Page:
Western Isles stag at ‘serious’ risk after plastic binding wraps its head and throat

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A stag in the Western Isles is at “serious” risk after discarded plastic binding was entangled around its head and throat.

The animal was photographed near the roadside in Stoneybridge in South Uist by a concerned islander.

Strands of man-made fibre are seen tightly wrapped around the deer’s face and antlers.

Red stags die entwined in washed-up fishing rope on Hebridean island

While the harm from marine rubbish has been regularly highlighted recently, plastic waste is also causing damage to countryside wildlife and the rural environment.

David Maclennan, Outer Hebrides area manager for Scottish Natural Heritage, voiced concern for the stag “especially the way it looks quite tight around the head and neck.”

He explained: “As the stag turns into a rutting stag in September / October the neck swells considerably – so I could see that being a serious problem for it.”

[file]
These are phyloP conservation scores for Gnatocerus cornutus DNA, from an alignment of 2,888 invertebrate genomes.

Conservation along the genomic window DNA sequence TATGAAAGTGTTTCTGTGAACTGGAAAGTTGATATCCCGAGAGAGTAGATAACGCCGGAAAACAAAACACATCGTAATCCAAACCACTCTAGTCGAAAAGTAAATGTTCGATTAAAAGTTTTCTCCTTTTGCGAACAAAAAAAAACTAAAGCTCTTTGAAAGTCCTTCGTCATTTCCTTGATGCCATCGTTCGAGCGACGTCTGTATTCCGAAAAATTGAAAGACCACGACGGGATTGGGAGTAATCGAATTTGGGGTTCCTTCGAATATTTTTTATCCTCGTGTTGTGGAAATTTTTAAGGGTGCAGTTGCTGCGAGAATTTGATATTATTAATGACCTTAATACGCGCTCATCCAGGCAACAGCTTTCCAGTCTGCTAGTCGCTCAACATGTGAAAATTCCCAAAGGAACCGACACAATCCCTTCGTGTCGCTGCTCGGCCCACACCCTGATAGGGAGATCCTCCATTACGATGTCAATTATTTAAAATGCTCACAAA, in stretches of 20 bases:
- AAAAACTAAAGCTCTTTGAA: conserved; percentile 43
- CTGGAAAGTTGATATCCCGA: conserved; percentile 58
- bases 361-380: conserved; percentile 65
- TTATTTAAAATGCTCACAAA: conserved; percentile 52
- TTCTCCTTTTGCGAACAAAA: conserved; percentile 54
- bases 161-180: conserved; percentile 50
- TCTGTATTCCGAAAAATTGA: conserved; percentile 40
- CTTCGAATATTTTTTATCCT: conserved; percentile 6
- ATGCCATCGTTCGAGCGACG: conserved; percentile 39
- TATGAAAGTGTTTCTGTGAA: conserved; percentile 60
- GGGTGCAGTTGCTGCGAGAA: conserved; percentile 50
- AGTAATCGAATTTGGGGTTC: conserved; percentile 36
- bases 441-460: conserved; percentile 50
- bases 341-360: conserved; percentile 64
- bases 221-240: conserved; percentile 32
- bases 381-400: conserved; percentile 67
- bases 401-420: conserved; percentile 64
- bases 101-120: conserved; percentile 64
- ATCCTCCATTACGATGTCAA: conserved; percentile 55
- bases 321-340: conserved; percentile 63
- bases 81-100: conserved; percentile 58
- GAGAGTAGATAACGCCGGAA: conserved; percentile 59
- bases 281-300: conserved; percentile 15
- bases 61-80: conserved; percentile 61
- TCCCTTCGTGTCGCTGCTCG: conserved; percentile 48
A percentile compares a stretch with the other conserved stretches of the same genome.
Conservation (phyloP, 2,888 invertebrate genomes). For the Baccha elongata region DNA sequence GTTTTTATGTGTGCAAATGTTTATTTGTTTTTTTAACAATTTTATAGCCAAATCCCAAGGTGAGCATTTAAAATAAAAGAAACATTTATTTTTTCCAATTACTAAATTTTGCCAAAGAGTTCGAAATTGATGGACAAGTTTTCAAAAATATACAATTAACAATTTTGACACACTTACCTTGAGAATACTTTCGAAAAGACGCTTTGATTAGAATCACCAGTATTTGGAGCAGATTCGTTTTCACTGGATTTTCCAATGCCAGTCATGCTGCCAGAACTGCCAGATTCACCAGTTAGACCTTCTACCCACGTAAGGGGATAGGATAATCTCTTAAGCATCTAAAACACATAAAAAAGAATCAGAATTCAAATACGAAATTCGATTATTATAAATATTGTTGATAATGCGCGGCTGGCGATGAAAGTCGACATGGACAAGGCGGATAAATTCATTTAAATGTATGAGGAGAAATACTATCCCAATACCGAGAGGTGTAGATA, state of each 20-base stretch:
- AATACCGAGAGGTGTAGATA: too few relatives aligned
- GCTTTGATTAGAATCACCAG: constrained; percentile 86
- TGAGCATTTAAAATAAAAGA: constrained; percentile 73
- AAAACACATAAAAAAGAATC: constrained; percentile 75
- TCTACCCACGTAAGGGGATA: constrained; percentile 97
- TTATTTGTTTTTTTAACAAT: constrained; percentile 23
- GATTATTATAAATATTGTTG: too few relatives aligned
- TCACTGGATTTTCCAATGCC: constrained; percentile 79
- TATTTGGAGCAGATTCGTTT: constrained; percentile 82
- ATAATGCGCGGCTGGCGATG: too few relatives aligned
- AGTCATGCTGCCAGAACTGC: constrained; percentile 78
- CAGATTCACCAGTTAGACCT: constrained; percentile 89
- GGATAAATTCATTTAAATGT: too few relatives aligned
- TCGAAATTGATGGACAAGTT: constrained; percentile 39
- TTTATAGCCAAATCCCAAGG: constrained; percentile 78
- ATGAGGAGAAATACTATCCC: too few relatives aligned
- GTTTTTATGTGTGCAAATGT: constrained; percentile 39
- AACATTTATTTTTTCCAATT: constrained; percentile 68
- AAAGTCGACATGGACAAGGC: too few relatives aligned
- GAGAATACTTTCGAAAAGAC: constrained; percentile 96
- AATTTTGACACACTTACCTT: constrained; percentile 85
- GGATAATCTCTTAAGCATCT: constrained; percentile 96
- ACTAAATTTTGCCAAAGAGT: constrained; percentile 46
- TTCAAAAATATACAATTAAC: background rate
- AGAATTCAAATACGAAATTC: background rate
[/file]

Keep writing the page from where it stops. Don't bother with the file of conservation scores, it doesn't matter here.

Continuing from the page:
Mr Maclennan highlighted plastic pollution is a growing problem across the Western Isles.

He said thrown away “plastic binding” is “horrendous” when animals get entangled in it.

Stags are particularly at risk because of the way they forage on the ground for food.

Their antlers often pick up debris which can end up as a “ball of plastic” above their heads.

There is also a “high risk of death” for deer snagged in old rope, netting or unwanted fencing not disposed off properly, he added.

His advice is for people spotting a tangled deer is to contact the land owner or SSPCA.

A spokesman for South Uist community landlord Stòras Uibhist said a gamekeeper would go and help any deer in trouble if they were made aware.

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